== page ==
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Environmental innovation will transform business as usual

As the Trump administration rolls back environmental protections that could harm human health for decades, it’s increasingly up to businesses to lead the way, charting the course to a future that includes both a thriving economy and a thriving planet.

Leading the way requires first setting ambitious, public targets like the over 340 companies taking science-based climate action and 90 that have approved science-based targets; collaborating with partners across the value chain for maximum scale and impact – Walmart’s Project Gigaton, a collaborative effort to reduce 1 billion tons for emissions, is a powerful example; and, supporting smart climate and energy policy

BSR’s new sustainability framework closely echoes these leadership approaches and recommends that companies create resilient business strategies that align with sustainability goals. GreenBiz’s 2018 State of Green Business report further supports these and other requirements for sustainability leadership, adding that businesses need to improve reporting on climate risk, impact, and progress towards goals. The We Mean Business coalition adds further calls to action for companies: join the low carbon technology partnerships initiative, grow the market for sustainable fuels and electric vehicles, and take proactive steps to end deforestation by 2020.

Yet currently missing from all of this corporate sustainability leadership guidance is a call for companies to accelerate environmental innovation and deployment of next generation technology – sensors, AI, data analytics and visualization, and digital collaboration – to solve our most pressing environmental challenges.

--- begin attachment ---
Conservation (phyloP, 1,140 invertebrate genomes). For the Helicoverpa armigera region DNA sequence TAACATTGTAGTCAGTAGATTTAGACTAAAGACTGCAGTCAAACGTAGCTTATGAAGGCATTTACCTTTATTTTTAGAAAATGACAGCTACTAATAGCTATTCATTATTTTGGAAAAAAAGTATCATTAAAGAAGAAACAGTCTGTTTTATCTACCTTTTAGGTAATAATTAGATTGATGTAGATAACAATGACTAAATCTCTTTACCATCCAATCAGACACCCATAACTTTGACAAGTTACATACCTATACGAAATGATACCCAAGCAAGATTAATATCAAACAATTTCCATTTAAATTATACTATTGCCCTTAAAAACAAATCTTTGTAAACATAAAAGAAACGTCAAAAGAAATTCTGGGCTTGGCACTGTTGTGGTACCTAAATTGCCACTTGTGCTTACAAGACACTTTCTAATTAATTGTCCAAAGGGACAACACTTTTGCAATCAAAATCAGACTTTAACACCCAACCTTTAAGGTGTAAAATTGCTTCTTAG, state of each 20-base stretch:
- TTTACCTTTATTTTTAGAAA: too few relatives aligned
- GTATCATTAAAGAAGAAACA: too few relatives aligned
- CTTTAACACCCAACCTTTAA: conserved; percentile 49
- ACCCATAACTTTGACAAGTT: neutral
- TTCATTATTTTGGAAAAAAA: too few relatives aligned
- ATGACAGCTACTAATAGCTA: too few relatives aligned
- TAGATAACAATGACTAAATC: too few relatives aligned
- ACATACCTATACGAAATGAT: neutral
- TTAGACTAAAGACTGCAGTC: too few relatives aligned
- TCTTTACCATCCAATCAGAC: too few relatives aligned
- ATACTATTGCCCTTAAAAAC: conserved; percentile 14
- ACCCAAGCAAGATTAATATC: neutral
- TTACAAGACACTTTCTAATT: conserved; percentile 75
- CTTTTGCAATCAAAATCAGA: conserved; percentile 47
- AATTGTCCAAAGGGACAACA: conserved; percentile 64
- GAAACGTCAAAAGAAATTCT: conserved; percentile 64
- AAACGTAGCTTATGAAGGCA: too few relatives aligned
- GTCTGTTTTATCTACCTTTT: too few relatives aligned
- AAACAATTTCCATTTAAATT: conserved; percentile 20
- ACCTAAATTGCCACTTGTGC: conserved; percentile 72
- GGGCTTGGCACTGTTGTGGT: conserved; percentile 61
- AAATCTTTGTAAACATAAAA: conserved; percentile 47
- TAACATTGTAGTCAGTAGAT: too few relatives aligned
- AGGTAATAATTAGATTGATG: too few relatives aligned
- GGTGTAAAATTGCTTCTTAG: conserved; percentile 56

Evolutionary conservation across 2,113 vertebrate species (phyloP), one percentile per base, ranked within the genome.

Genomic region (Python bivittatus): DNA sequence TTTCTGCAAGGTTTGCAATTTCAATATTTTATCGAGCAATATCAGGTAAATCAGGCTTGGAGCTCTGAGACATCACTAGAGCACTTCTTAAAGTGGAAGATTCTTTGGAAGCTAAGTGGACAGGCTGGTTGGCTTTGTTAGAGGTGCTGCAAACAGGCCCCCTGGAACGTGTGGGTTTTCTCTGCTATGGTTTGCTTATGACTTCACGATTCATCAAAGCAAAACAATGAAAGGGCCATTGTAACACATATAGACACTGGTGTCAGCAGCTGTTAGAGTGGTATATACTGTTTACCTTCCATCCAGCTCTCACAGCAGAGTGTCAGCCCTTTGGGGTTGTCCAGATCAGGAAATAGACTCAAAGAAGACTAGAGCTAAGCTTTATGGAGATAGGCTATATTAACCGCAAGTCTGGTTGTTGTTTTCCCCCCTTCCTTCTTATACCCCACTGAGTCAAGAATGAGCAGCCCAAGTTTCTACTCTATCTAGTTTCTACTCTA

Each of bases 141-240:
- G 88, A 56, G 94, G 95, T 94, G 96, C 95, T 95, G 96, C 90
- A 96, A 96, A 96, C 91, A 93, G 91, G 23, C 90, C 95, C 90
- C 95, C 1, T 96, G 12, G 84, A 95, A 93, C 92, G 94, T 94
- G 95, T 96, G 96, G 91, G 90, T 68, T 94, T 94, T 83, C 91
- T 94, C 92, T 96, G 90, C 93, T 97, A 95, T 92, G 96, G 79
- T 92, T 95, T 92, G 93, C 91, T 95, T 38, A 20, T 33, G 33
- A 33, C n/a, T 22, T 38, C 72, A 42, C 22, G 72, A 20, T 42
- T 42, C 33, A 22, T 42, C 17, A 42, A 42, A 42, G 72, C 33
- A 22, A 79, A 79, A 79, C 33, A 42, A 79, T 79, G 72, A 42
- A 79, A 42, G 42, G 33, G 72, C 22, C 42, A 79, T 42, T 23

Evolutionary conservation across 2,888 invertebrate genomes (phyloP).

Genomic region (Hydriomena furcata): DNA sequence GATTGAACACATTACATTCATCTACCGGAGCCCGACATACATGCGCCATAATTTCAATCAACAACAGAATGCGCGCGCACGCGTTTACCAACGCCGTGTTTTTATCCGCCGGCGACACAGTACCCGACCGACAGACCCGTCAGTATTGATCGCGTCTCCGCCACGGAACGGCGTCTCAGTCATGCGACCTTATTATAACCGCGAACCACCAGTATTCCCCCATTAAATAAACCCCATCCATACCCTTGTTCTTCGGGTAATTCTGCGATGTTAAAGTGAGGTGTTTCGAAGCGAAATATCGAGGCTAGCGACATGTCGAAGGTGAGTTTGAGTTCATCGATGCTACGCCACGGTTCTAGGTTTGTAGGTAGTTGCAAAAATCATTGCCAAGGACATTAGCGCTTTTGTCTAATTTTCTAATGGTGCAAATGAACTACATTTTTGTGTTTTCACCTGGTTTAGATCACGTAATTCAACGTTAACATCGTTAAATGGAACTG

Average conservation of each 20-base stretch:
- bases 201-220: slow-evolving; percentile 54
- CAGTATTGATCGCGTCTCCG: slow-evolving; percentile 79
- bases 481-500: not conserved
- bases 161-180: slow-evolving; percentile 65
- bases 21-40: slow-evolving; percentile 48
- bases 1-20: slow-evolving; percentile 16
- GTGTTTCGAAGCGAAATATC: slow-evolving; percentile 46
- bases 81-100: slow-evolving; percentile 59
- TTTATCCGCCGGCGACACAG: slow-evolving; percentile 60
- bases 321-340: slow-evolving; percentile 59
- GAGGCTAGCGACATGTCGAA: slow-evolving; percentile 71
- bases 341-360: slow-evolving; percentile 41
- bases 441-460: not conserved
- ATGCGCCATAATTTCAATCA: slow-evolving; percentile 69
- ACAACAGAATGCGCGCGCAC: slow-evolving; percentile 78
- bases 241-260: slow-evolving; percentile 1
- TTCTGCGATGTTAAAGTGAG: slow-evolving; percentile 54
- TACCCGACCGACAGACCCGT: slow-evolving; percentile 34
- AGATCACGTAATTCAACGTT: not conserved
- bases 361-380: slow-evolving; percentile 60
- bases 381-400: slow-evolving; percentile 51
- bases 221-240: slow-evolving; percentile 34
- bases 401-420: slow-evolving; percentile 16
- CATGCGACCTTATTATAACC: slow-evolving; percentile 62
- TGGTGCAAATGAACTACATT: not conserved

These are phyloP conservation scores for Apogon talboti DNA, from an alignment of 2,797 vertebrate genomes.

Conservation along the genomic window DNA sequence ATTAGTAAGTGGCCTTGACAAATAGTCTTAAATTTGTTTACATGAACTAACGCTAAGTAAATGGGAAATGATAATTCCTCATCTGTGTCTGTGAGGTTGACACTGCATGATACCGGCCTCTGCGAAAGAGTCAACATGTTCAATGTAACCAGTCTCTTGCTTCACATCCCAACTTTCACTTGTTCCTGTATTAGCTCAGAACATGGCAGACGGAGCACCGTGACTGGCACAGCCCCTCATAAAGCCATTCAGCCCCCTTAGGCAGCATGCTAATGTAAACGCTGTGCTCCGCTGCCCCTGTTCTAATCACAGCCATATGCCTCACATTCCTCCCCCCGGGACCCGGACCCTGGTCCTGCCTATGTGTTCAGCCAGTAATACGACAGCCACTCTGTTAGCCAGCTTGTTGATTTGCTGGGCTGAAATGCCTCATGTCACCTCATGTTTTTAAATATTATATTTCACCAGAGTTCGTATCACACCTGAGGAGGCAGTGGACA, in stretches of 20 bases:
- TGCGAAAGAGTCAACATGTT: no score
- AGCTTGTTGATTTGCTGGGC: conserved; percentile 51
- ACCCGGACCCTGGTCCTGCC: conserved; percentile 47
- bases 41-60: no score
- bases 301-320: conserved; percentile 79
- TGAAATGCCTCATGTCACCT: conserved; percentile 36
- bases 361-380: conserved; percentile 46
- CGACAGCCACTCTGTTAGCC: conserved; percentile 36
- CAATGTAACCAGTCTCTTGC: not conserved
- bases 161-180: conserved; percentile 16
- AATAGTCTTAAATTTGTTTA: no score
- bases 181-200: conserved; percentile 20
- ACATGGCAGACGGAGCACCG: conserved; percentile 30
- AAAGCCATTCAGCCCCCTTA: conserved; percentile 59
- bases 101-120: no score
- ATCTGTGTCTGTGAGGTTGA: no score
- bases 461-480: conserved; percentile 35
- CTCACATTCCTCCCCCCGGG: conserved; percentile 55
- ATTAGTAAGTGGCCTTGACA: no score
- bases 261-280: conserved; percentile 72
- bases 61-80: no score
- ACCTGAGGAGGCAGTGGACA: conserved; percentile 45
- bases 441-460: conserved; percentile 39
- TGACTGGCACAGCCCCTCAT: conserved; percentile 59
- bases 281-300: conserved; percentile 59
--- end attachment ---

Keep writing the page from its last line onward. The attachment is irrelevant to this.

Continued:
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Meet the women of the clean energy and sustainability workforce

I remember some of the first interactions I had with companies working in the clean energy industry. I was an analyst at the time, which meant the conversations were more often than not, very technical, wonky and with men. At first, this was overwhelming. But my all-women MBA program prepared me for the male-dominated business world. I turned these initial concerns into motivation, and I built my technical expertise so that I could hold my own in conversations. If my knowledge was questioned, I was ready with an answer.

I’m not alone in this experience. Like many other STEM industries, women are underrepresented in the energy workforce, counting for only roughly 20-35 percent. The good news is that this trend is changing, and clean energy is leading the way. The clean energy sector is the farthest along in closing this gender gap compared to other energy sectors, opening up numerous opportunities for women looking to start their careers in this field, and I’m proud to be helping to make this possible.